In anticipation of his March to May residency at the European Ceramic Workcentre in Holland (EKWC), I met with Glasgow-based artist Nick Evans to discuss the impact of residencies on his practice over the last few years: a 2003 Springboard residency at Cove Park, a 2006/7 six-month residency at Tate St Ives and his recent one at Scottish Sculpture Workshop (SSW) in Lumsden, Aberdeenshire. Throughout our conversation the function of residencies to Evans’ practice becomes clear, providing a useful trigger for an exploration of his work and aesthetic concerns.
His residencies can be separated into those that invite productivity through quiet rumination, such as Cove Park and Tate St Ives, and those that engender vigorous production by providing specialist facilities for a limited time, such as SSW and EKWC. Evans’ work has benefited greatly from both. Crucially, these experiences are punctuated by working in his own studio at Glasgow Sculpture Studios, which provides a space for dialogue with the other artists, his friends, around him.
Because of their divergent parameters and conditions, each residency has allowed Evans to develop his work in a way he may not have otherwise considered. Indeed, these focused periods of time have proven extremely productive precisely because of challenges generated by the peculiarities of the environments. Central to his practice is a tireless investigation of form and material, therefore the hands-on experience of different processes gained in the first type of residency, lends itself perfectly to his pursuit of the limits of substance.
The discovery of mechanical and technical processes that produce and manipulate materials such as metals and ceramics, allows Evans to decide on their application in the context of his work; an advantage lost by commissioning a facility to manufacture an object. He does much of his thinking through direct contact with materials, fostering an intuitive practice essential to an experimental impulse. Equally, the relative remoteness of Cove Park and Tate St Ives provided time for repose and absorption in ideas that propel his work. So, the residencies feed a pervasive tension in his practice as he wrestles with the urge to intellectualise and the competing drive to intuit.
The physical space of Evans’ workshop greatly influences his mode of production, but not the objects themselves. A driving concern is the autonomy of the artwork and the challenges peculiar to producing such work. If there is a context for his sculptures, it’s not the space they inhabit, but the historical lineage of their forms. His work knowingly rests in the realm of formalist experimentation; a continuation of the practice of British artists such as William Turnbull and Tony Cragg. The definite weightiness of Turnbull’s mid-50s primitivist bronzes and the breathtaking fluidity of Cragg’s recent work in bronze and steel provides Evans with markers for the accomplished exploration of the limits of matter. Yet Evans’ forms resist obvious references to the work of other artists or to familiar objects, insisting that the holistic, mostly human-scale sculpture, should be enough in itself to provoke a response from the viewer. Although some critics have delighted in identifying references in his work, this seems an inappropriate pursuit. If anything, Evans exercises a manifest restraint that reigns in his work’s potential resemblance to familiar imagery and forms. At best, it intimates multifarious connections to formalist archetypes, the human body and, very occasionally, the language of popular culture, and leaves the rest to the viewer’s cognition.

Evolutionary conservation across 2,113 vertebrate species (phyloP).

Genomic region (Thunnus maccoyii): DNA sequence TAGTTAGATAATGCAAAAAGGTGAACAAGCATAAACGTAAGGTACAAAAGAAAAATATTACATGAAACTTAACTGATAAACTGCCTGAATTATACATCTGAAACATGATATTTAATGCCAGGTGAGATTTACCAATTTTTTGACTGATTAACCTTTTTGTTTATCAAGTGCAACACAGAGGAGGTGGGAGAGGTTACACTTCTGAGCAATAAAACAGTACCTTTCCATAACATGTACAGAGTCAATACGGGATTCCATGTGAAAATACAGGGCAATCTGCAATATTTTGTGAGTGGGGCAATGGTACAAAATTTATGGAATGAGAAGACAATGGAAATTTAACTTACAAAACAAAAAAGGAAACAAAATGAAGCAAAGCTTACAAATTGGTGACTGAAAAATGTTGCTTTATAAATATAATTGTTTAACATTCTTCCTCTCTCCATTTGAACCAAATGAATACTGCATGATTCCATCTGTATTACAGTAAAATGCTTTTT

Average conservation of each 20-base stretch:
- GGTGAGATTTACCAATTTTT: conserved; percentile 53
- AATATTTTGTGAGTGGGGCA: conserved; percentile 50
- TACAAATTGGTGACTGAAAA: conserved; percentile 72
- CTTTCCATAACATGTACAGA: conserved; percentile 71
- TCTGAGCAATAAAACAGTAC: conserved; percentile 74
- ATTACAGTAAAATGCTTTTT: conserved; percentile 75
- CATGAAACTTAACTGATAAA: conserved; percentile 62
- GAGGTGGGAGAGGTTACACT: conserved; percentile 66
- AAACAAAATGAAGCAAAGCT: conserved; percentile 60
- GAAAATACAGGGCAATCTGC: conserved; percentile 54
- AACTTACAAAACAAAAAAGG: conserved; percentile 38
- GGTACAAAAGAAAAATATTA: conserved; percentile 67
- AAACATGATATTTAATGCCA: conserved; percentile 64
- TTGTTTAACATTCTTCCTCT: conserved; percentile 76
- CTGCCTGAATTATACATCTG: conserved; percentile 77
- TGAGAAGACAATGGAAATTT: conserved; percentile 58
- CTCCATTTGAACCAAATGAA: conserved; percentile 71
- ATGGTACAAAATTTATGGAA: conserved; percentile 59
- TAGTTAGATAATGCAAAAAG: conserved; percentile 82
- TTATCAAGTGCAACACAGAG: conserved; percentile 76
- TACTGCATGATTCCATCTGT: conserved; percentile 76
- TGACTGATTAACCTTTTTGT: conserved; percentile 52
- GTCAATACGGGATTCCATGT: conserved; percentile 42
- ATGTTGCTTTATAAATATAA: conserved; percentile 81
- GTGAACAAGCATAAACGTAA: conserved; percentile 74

Speaking of the forthcoming residency at EKWC, he describes an aspiration to make large-scale ceramics, which he envisages as a combination of Russian dolls and Sottsass stacks; an aesthetic oxymoron that illuminates the incongruity in Evans’ practice as it navigates the space between the figurative and the abstract, permanently oscillating between the two rather than fixing for any time on either one. Having produced a series of abstract, colourful, small-scale ceramics for his show Some Newer Formalisms at Sorcha Dallas, Glasgow in 2005, he is keen to see if these energetic little ‘sketches’ can translate into human-sized pieces, and how. Will the weight and mass of the larger pieces rob the work of the dynamism inscribed in its form or beget a wonderfully curious combination of energy and inertia?
One thing is certain, it is precisely this sort of paradox— produced by straddling supposedly antithetical positions and methods, abstraction and figuration, intellectual musing and intuition—that provides the major animating force of Evans’ practice.
Sarah Smith teaches at Glasgow School of Art